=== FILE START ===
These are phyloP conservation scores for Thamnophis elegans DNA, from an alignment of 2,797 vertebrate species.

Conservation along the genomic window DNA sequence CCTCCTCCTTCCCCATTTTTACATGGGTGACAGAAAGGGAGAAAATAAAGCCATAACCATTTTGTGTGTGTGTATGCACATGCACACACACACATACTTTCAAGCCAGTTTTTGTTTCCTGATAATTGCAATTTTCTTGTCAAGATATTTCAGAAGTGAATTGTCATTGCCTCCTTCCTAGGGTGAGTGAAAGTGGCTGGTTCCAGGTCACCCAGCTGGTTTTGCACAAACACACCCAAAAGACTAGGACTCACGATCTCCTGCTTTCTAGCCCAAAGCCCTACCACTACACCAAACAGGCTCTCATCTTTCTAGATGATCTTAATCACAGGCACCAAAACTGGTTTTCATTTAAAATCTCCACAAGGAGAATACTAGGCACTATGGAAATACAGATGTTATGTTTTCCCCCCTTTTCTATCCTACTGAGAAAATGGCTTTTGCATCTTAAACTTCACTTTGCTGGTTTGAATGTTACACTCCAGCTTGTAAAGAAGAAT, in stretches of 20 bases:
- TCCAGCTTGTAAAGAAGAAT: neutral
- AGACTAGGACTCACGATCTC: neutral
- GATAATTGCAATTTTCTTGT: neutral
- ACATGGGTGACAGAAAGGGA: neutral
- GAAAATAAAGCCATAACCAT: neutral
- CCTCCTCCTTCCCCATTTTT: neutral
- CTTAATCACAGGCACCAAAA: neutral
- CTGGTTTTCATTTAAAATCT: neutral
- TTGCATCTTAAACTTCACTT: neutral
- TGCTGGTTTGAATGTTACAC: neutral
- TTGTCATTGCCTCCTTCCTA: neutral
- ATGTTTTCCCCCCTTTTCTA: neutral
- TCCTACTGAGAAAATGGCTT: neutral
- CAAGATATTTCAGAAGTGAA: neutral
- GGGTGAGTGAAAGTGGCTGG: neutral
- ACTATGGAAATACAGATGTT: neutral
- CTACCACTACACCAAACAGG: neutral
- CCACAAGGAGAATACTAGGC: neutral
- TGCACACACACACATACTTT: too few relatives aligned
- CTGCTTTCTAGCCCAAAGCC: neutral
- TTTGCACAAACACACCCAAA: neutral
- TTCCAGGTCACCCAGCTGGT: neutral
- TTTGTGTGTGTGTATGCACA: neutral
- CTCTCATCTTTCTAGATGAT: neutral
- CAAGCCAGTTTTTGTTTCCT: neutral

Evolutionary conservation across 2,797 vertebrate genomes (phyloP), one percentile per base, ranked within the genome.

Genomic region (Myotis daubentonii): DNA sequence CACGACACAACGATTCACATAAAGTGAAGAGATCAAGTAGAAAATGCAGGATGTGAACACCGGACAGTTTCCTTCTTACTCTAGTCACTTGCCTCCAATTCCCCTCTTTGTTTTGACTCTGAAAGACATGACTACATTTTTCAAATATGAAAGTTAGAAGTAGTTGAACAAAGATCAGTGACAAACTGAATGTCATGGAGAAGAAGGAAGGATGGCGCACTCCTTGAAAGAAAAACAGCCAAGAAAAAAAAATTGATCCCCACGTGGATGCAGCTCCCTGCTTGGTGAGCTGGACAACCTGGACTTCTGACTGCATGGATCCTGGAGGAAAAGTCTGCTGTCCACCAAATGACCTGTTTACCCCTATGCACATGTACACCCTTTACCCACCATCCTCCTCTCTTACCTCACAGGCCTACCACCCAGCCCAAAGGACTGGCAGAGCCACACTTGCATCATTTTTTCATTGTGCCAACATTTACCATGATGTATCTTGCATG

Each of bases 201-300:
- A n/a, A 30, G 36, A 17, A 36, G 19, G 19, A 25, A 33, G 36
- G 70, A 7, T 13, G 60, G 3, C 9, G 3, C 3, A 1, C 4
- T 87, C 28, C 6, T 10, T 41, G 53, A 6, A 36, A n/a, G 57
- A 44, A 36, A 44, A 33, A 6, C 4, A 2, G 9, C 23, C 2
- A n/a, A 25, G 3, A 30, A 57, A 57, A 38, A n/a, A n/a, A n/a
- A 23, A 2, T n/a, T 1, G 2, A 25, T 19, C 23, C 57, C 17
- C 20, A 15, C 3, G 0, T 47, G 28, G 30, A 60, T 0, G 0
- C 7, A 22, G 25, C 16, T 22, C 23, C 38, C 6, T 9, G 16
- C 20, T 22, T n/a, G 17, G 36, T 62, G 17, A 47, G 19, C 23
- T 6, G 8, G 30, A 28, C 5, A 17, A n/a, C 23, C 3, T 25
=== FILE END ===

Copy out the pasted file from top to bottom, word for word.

These are phyloP conservation scores for Thamnophis elegans DNA, from an alignment of 2,797 vertebrate species.

Conservation along the genomic window DNA sequence CCTCCTCCTTCCCCATTTTTACATGGGTGACAGAAAGGGAGAAAATAAAGCCATAACCATTTTGTGTGTGTGTATGCACATGCACACACACACATACTTTCAAGCCAGTTTTTGTTTCCTGATAATTGCAATTTTCTTGTCAAGATATTTCAGAAGTGAATTGTCATTGCCTCCTTCCTAGGGTGAGTGAAAGTGGCTGGTTCCAGGTCACCCAGCTGGTTTTGCACAAACACACCCAAAAGACTAGGACTCACGATCTCCTGCTTTCTAGCCCAAAGCCCTACCACTACACCAAACAGGCTCTCATCTTTCTAGATGATCTTAATCACAGGCACCAAAACTGGTTTTCATTTAAAATCTCCACAAGGAGAATACTAGGCACTATGGAAATACAGATGTTATGTTTTCCCCCCTTTTCTATCCTACTGAGAAAATGGCTTTTGCATCTTAAACTTCACTTTGCTGGTTTGAATGTTACACTCCAGCTTGTAAAGAAGAAT, in stretches of 20 bases:
- TCCAGCTTGTAAAGAAGAAT: neutral
- AGACTAGGACTCACGATCTC: neutral
- GATAATTGCAATTTTCTTGT: neutral
- ACATGGGTGACAGAAAGGGA: neutral
- GAAAATAAAGCCATAACCAT: neutral
- CCTCCTCCTTCCCCATTTTT: neutral
- CTTAATCACAGGCACCAAAA: neutral
- CTGGTTTTCATTTAAAATCT: neutral
- TTGCATCTTAAACTTCACTT: neutral
- TGCTGGTTTGAATGTTACAC: neutral
- TTGTCATTGCCTCCTTCCTA: neutral
- ATGTTTTCCCCCCTTTTCTA: neutral
- TCCTACTGAGAAAATGGCTT: neutral
- CAAGATATTTCAGAAGTGAA: neutral
- GGGTGAGTGAAAGTGGCTGG: neutral
- ACTATGGAAATACAGATGTT: neutral
- CTACCACTACACCAAACAGG: neutral
- CCACAAGGAGAATACTAGGC: neutral
- TGCACACACACACATACTTT: too few relatives aligned
- CTGCTTTCTAGCCCAAAGCC: neutral
- TTTGCACAAACACACCCAAA: neutral
- TTCCAGGTCACCCAGCTGGT: neutral
- TTTGTGTGTGTGTATGCACA: neutral
- CTCTCATCTTTCTAGATGAT: neutral
- CAAGCCAGTTTTTGTTTCCT: neutral

Evolutionary conservation across 2,797 vertebrate genomes (phyloP), one percentile per base, ranked within the genome.

Genomic region (Myotis daubentonii): DNA sequence CACGACACAACGATTCACATAAAGTGAAGAGATCAAGTAGAAAATGCAGGATGTGAACACCGGACAGTTTCCTTCTTACTCTAGTCACTTGCCTCCAATTCCCCTCTTTGTTTTGACTCTGAAAGACATGACTACATTTTTCAAATATGAAAGTTAGAAGTAGTTGAACAAAGATCAGTGACAAACTGAATGTCATGGAGAAGAAGGAAGGATGGCGCACTCCTTGAAAGAAAAACAGCCAAGAAAAAAAAATTGATCCCCACGTGGATGCAGCTCCCTGCTTGGTGAGCTGGACAACCTGGACTTCTGACTGCATGGATCCTGGAGGAAAAGTCTGCTGTCCACCAAATGACCTGTTTACCCCTATGCACATGTACACCCTTTACCCACCATCCTCCTCTCTTACCTCACAGGCCTACCACCCAGCCCAAAGGACTGGCAGAGCCACACTTGCATCATTTTTTCATTGTGCCAACATTTACCATGATGTATCTTGCATG

Each of bases 201-300:
- A n/a, A 30, G 36, A 17, A 36, G 19, G 19, A 25, A 33, G 36
- G 70, A 7, T 13, G 60, G 3, C 9, G 3, C 3, A 1, C 4
- T 87, C 28, C 6, T 10, T 41, G 53, A 6, A 36, A n/a, G 57
- A 44, A 36, A 44, A 33, A 6, C 4, A 2, G 9, C 23, C 2
- A n/a, A 25, G 3, A 30, A 57, A 57, A 38, A n/a, A n/a, A n/a
- A 23, A 2, T n/a, T 1, G 2, A 25, T 19, C 23, C 57, C 17
- C 20, A 15, C 3, G 0, T 47, G 28, G 30, A 60, T 0, G 0
- C 7, A 22, G 25, C 16, T 22, C 23, C 38, C 6, T 9, G 16
- C 20, T 22, T n/a, G 17, G 36, T 62, G 17, A 47, G 19, C 23
- T 6, G 8, G 30, A 28, C 5, A 17, A n/a, C 23, C 3, T 25